THIS IS A TIME of great pressure to change the role of government in collective bargaining. That issue opens up the whole question of the function of unions in our contemporary society. For necessary background, it is helpful to recall the positive accomplishments of unions over the years. Surely, it is a widely held view that unions have helped build a strong middle class. They have done so because unionized firms tend to pay significantly higher wages and total compensation (including fringe benefits). In 2009, median weekly earnings were $908 for unionized workers and $710 for all other workers in the U.S.
For better or worse, unions sanely give workers a collective voice in the management of large companies. This basic power was augmented by combining craft workers organized by traditional unions such as the electricians, plumbers, etc., with those in manufacturing industries organized company by company (such as the United Auto Workers and the United Steel Workers). The formation of the combined AFL-CIO (American Federation of Labor and Congress of Industrial Organizations) enables the labor union movement to present a united front in dealing with management and government. In practice, the result was not as neat as the theory. Jurisdictional disputes among unions still continue.
Unions also boast that their support was crucial in the enactment and expansion of Social Security, Medicare, job safety, and other social programs. Unions claim to have helped reduce racial disparities, but the statistical data does not overwhelmingly support that contention. In the 1970s, plenty of disagreements occurred between unions and civil rights groups. Actually, the Nixon Administration pushed to open unions to minorities, especially when George Shultz was Secretary of Labor.
Other impacts of unions are more complicated. Henry Simons (a teacher of famed economist Milton Friedman at the University of Chicago) wrote that, if he was a labor leader, he would squeeze corporate earnings in favor of employee compensation so hard that the business eventually would close down when his original members died or retired. To some extent, it sounds like the UAW may have read this esoteric economist in preparing for its dealings with General Motors and Chrysler.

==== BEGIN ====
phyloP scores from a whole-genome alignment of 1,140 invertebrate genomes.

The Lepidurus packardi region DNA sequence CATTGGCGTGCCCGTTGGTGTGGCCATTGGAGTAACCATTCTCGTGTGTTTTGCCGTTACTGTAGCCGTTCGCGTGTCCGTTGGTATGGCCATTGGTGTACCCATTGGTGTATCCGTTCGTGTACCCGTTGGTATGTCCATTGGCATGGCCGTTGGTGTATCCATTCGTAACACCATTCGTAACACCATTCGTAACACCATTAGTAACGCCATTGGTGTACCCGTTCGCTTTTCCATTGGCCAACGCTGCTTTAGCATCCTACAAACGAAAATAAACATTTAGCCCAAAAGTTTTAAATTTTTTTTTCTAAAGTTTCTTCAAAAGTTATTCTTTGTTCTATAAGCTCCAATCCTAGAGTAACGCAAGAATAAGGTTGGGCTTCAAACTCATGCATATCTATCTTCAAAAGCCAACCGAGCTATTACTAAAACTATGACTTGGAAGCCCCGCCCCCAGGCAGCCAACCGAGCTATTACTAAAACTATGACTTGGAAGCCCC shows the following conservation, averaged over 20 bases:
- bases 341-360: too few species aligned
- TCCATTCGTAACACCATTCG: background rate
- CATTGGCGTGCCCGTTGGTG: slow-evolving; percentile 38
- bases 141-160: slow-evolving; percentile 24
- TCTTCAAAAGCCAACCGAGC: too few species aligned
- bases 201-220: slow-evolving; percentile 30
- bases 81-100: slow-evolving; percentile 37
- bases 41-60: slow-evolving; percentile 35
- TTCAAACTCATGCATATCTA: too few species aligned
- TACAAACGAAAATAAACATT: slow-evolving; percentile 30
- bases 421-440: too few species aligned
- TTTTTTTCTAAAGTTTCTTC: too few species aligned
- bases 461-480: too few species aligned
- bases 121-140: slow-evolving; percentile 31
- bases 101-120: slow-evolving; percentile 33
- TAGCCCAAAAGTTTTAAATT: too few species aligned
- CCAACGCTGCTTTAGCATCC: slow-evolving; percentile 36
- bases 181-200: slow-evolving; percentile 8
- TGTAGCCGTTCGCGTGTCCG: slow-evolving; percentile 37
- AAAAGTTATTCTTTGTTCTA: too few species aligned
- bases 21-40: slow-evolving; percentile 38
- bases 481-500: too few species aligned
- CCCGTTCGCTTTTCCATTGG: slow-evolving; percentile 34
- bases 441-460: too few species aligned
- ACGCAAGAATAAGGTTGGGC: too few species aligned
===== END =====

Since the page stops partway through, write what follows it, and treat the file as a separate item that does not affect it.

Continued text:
To understand the current environment of labor-management relations in the U.S., it also is useful to examine some fundamental and measurable developments. For instance, only 12% of wage and salary workers are members of a union today. That is down from 20% in 1983 and more than 30% in the middle of the last century. Another way of looking at this situation is to note that, at present, about 15,000,000 people are members of labor unions in the U.S. That is exactly the same number as reported for 1947, when the nonagricultural workforce was one-third of its current size.
Major shifts have occurred in the composition of unionized workers; 49% of female and 28% of male workers are unionized. It turns out that public school teachers are a large portion of the unionized workforce and they are heavily female. As a result, 38% of union members are college graduates, a record high.
In 2009, a major crossover occurred in the union movement. For the first time in history, more government employees are union members than those in the private sector--7,900,-000 public versus 7,400,000 private.
The reasons for the decline of unionization in nongovernmental employment are numerous. A key factor is the change in the composition of the overall workforce, away from manufacturing to services. Thus, 37% of government workers are unionized and seven percent in private-sector industries. Women make up 10% of manufacturing workers. Yet, female workers comprise almost half of the unionized workforce, mainly holding government and service jobs.
Unions also blame the decline of unionization on the use of sophisticated antiunion activities on the part of company managements. …